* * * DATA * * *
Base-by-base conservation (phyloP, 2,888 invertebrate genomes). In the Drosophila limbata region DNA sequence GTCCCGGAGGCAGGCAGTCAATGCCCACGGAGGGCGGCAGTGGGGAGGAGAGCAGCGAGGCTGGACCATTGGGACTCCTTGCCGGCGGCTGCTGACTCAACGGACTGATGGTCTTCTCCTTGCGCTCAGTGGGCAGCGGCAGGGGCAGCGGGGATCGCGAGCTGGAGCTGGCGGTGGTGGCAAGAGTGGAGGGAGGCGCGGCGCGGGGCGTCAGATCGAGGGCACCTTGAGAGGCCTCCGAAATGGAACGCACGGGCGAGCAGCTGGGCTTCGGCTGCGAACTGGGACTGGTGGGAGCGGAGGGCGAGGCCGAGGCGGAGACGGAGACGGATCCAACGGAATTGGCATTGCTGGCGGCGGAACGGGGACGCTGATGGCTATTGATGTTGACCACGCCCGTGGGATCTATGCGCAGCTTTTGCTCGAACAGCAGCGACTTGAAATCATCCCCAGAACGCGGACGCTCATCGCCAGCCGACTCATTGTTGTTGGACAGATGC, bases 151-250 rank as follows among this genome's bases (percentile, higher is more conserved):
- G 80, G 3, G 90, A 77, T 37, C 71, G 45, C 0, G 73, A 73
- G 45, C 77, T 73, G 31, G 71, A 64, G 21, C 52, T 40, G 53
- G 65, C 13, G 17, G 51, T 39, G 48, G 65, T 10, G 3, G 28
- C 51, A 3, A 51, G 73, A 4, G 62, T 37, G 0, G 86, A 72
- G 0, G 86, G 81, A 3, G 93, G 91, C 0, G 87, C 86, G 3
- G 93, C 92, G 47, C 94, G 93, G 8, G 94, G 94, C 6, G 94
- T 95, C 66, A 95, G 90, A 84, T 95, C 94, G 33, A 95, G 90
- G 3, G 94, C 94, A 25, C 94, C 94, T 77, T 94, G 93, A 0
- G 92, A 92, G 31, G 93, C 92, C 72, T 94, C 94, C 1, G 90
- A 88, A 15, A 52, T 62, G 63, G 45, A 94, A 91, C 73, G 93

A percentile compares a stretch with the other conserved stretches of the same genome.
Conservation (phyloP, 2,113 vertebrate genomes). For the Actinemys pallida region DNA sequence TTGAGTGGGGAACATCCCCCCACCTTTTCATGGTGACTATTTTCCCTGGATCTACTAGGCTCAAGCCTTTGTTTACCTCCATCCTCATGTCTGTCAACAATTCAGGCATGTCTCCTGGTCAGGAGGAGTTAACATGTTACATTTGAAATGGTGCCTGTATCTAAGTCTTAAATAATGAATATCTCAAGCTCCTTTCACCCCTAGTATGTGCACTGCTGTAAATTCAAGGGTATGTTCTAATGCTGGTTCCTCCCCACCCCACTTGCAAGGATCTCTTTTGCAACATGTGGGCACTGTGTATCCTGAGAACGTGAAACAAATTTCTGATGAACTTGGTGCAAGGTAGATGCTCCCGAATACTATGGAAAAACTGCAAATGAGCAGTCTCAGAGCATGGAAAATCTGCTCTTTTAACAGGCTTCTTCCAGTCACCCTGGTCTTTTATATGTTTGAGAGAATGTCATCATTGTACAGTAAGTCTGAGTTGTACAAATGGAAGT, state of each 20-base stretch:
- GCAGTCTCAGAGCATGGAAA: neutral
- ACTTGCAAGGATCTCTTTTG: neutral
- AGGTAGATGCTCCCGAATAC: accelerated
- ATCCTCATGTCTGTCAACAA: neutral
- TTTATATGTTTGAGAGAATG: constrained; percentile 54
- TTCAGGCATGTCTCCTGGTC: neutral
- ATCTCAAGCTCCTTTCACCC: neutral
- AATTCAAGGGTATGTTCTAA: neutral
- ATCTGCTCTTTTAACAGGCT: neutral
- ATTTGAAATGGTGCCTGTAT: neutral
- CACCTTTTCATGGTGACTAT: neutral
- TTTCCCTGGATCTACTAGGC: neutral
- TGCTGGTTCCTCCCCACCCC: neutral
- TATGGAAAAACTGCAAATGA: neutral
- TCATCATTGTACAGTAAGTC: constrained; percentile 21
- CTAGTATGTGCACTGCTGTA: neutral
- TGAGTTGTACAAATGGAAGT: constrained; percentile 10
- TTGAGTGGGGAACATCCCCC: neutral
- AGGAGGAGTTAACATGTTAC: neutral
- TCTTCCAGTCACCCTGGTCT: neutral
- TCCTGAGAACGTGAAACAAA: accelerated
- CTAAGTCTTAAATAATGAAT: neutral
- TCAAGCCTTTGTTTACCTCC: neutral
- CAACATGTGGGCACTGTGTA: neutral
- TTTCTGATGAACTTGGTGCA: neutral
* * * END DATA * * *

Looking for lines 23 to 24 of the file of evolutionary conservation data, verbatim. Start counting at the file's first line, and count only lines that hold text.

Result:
- ATTTGAAATGGTGCCTGTAT: neutral
- CACCTTTTCATGGTGACTAT: neutral